Could Smash crash pick up the Pops?

By Colin Crummy

Iconic teen title Smash Hits! closes this week, leaving a question mark over the future of the teenage magazine market — and whether the axeing could save its closest rival, Top of the Pops.

Last year, the BBC title’s then publisher, Alfie Lewis, suggested it would be "useful" if one of the competition dropped out of the fiercely tight market.

Its current publisher, Duncan Gray, said Emap’s decision to close Smash Hits!

must have been a "really tough one", but said the BBC had no plans to close Top of the Pops.

He added: "We firmly believe that digital properties will enhance and complement TOTP magazine and vice versa. It’s also an excellent opportunity to develop cross-media opportunities for advertisers."

Emap said the 28-year-old Smash Hits! brand would continue as a digital radio station and music TV channel, after the magazine’s closure was announced as a result of falling ad revenue and the rise of digital media.

Commentators blamed the music industry for taking the personality out of pop music, and suggested that teenagers simply didn’t read teen magazines any more.

Miranda Sawyer, who worked on Smash Hits! in its late-’80s golden era, said that the market had changed beyond recognition, but that the magazine "just wasn’t as good" in the end.

"When Smash Hits! was strong it could deal with anything," she said. "It had a really strong ethos; you could put anyone in, whether it was Bros or Margaret Thatcher. When Smash Hits!

didn’t have such a strong identity, it didn’t have the confidence to deal with the music."

Dominic Williams, press director of Carat PR, said that the market wasn’t redundant: "They’ve not closed the ‘Smash Hits!’ brand. Magazines in the sector have got some major media channels to tap into — with mobiles, online and TV, there are so many ways of consuming media. They just need to change and they need to do it quickly."

Pop writer Peter Robinson said that the era of the pop magazine wasn’t dead, but the reader base had shrunk.

He told Press Gazette: "There were four key phases of Smash Hits!: covering all music in an accessible way from 1978 to 1986; covering mainly pop music in an accessible way from 1987 to 1994; covering pop music mainly aimed at teenage girls from 1995 to 2000; and then finally being a teen girls’ magazine with a bit of pop music in it. The latter two are played out and won’t work; both the former have potential [as magazines] or have at least not been unsuccessfully launched in recent years."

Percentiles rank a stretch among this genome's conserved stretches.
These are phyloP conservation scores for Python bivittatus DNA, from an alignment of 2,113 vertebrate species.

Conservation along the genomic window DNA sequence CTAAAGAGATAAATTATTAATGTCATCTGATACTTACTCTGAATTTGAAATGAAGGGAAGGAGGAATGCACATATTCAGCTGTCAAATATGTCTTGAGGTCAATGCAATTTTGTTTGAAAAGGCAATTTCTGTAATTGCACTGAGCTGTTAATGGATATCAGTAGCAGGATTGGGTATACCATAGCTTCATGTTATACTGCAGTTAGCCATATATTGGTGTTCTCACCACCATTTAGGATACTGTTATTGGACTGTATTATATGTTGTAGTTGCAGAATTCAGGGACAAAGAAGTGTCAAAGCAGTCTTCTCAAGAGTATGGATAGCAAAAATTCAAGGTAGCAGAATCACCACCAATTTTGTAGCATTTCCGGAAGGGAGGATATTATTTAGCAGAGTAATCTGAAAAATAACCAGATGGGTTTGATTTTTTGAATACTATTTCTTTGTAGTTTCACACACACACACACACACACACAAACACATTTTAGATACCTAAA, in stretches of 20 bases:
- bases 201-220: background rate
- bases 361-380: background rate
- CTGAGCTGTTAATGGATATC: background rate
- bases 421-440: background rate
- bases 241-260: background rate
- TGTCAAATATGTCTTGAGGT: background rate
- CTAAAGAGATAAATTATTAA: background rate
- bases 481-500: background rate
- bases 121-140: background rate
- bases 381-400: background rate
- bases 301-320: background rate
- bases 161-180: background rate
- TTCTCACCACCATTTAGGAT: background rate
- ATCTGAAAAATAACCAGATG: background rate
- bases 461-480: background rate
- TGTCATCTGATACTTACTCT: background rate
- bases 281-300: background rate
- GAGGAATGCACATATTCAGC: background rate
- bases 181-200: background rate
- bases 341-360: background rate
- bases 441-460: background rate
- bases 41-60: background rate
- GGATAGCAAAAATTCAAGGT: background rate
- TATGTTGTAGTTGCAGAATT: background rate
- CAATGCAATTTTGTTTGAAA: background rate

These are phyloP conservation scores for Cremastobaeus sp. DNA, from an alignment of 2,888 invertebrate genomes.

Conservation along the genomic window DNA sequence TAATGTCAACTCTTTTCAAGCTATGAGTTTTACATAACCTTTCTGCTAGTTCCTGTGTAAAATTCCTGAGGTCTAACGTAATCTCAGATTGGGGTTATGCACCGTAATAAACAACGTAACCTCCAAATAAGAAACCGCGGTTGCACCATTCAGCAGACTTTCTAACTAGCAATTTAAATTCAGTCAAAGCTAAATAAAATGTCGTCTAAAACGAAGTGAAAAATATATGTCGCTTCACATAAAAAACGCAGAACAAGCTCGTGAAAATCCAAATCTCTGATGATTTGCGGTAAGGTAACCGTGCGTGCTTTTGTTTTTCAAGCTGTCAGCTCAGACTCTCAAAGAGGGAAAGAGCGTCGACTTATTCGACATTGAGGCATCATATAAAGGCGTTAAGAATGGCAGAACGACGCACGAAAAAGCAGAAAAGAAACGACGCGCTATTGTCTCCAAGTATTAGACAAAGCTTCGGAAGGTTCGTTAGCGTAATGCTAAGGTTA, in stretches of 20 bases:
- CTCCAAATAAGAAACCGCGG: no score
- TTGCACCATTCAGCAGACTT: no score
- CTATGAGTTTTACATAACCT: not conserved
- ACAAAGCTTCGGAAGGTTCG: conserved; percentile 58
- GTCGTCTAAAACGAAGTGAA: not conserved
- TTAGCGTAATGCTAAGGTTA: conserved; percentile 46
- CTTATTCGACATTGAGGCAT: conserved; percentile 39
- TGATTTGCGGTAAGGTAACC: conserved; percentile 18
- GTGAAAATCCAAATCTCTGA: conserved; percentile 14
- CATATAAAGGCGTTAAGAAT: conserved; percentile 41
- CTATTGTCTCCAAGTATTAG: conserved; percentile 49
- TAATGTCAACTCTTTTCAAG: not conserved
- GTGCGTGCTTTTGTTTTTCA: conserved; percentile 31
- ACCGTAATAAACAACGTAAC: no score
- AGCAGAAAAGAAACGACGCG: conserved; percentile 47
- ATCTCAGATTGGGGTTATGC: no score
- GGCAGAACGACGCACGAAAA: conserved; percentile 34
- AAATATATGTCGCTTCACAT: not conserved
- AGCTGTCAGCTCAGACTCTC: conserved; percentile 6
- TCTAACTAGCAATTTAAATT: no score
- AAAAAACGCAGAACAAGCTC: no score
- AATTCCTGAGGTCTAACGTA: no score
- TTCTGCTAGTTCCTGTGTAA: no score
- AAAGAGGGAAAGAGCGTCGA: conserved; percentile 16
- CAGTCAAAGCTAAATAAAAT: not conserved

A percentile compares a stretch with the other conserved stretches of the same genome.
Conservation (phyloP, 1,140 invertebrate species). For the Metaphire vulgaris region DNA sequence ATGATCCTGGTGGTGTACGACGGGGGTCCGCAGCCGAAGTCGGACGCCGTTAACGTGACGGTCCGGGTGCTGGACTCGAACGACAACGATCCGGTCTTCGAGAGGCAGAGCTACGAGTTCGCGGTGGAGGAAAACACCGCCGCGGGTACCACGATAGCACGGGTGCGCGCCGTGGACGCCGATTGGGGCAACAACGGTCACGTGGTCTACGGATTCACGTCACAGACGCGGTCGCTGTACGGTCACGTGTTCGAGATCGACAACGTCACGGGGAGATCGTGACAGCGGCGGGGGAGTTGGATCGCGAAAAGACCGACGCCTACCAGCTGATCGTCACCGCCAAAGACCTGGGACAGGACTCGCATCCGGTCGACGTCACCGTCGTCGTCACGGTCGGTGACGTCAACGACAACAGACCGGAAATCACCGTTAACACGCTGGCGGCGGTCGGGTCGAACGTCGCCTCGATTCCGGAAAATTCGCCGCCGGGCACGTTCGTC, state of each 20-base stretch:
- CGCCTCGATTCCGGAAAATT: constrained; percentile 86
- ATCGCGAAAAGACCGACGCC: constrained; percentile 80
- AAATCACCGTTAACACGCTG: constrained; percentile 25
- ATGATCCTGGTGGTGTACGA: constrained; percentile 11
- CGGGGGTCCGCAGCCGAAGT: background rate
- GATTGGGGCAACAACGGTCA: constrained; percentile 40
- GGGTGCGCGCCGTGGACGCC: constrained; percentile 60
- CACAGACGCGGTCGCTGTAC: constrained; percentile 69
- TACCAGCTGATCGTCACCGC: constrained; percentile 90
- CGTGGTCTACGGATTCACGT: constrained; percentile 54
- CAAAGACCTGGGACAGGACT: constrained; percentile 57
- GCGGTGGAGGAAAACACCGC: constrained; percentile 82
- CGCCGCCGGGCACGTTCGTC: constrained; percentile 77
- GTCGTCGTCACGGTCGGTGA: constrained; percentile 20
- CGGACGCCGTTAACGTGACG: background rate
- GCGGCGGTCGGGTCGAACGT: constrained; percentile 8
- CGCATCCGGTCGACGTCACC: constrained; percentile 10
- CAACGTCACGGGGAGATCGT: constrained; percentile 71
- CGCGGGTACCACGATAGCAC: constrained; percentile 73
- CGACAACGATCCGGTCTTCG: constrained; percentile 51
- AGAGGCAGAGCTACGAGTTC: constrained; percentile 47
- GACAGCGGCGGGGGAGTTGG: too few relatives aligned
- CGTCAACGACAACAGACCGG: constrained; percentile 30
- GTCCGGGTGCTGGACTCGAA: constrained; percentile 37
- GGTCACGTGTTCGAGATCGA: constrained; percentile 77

The last edition of the loss-making music magazine was due to be published on 13 February, affecting 10 staff, who were told of the closure an hour before the official announcement on 1 February. One said it was: "A real shock, though not a complete surprise."

Editor Lara Palamoudian is to work on a new project, according to Emap, while the company said it was "doing the absolute utmost" to get jobs for the remaining nine staff members.

Online music communities live on, but…

On, ex staffers and fans of the magazine have posted their condolences at the demise of the title, as well as wondering how it once convinced Brother Beyond to grace the cover with fruit on their heads.

The site is part of, set up in 2000 by journalist Peter Robinson and billed as a direct descendant of the Smash Hits! template.

There is speculation that Popjustice may now become a print publication or that Popworld, a magazine derived from the Channel 4 programme, may be revived after a short print foray under the helm of ex Smash Hits! editor, Gavin Reeve, in 2002.

Robinson, whose site acts as an online community with a highly active fan forum, said: "I think the difference for pop is that online communities mean that you don’t need Smash Hits! to feel part of it all, which was one of the magazine’s real pluses in its heyday."

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